Many drivers have fond memories of Datsun cars from the 1970s and 80s, and their modern-day values are testament to the brand's endearing simplicity and fun.

Whether the newest Datsun--seen here in official sketches and due to be revealed in India on July 15th--will continue those traits is anyone's guess, but unfortunately, Datsun may not be U.S.-bound this time around.

Nissan revealed it would revive the Datsun brand in March last year, with an eye on producing low-cost vehicles for developing markets.

Think simple, fuss-free transport in markets where such a thing normally means a lowest common denominator vehicle and you won't be far off. It's closest in spirit to the budget offshoot of Nissan's partner Renault, the Romanian Dacia brand. Dacia has made a killing in Europe and Russia, selling simple cars based on well-proven Renault mechanicals for prices well below that of more mainstream equivalents.

The first new Datsun model looks like using a similar formula.

The sketches show a car of minicar to subcompact size, with a modern design not unlike that of a Mazda or Subaru. According to Autocar, the Datsun will use a 1.2-liter, 3-cylinder gasoline engine and some suspension components from the current generation Nissan Micra subcompact, with some components from the previous generation.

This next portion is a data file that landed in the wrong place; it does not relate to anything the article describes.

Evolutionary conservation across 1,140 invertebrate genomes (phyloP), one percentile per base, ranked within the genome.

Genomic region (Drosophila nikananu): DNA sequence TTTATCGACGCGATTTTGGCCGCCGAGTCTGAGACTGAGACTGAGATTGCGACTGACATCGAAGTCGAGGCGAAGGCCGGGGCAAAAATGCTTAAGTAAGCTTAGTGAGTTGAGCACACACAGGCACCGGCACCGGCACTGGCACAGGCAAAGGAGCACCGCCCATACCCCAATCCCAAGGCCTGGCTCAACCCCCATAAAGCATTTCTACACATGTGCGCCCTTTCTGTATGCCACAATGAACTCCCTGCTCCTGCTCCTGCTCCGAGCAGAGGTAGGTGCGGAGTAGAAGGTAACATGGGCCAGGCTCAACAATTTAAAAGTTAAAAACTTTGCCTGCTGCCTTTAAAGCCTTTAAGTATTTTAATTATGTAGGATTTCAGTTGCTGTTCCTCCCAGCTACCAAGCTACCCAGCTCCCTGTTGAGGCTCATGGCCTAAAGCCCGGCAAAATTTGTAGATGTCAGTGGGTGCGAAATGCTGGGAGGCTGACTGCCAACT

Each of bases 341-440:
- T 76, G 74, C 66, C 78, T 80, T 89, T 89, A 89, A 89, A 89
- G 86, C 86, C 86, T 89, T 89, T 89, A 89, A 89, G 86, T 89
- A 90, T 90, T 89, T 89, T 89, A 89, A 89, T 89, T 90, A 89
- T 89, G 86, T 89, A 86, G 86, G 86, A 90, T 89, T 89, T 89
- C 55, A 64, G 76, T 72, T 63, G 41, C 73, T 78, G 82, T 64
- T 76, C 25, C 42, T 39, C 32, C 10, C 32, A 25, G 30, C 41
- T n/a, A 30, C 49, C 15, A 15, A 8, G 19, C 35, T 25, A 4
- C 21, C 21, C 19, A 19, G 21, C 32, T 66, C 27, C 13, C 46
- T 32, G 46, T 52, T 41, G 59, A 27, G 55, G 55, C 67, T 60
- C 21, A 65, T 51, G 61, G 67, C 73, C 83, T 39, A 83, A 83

Nissan says both the new car and future Datsuns will offer "an engaging driving experience", with no compromise in accessibility, reliability and durability.

New Datsun subcompact unveiled in India on July 15

New Datsun subcompact unveiled in India on July 15

This initial model is aimed primarily at India's up-and-coming middle classes, but other Datsun models will be targeted at Russian, Indonesian, South African and Indian markets. All future Datsuns will be developed for their respective markets, best suiting the needs of buyers.

It's the price that'll really sell the new Datsuns, however. Autocar reports the first car will cost just $5,300 when it goes on sale in 2014, on par with some of the country's cheapest vehicles.

U.S.-bound it may not be, but with pricing like that Datsun could easily create a whole new point of entry to the U.S. new car market--and perhaps generate the sort of buzz it did back in the 1970s, too.


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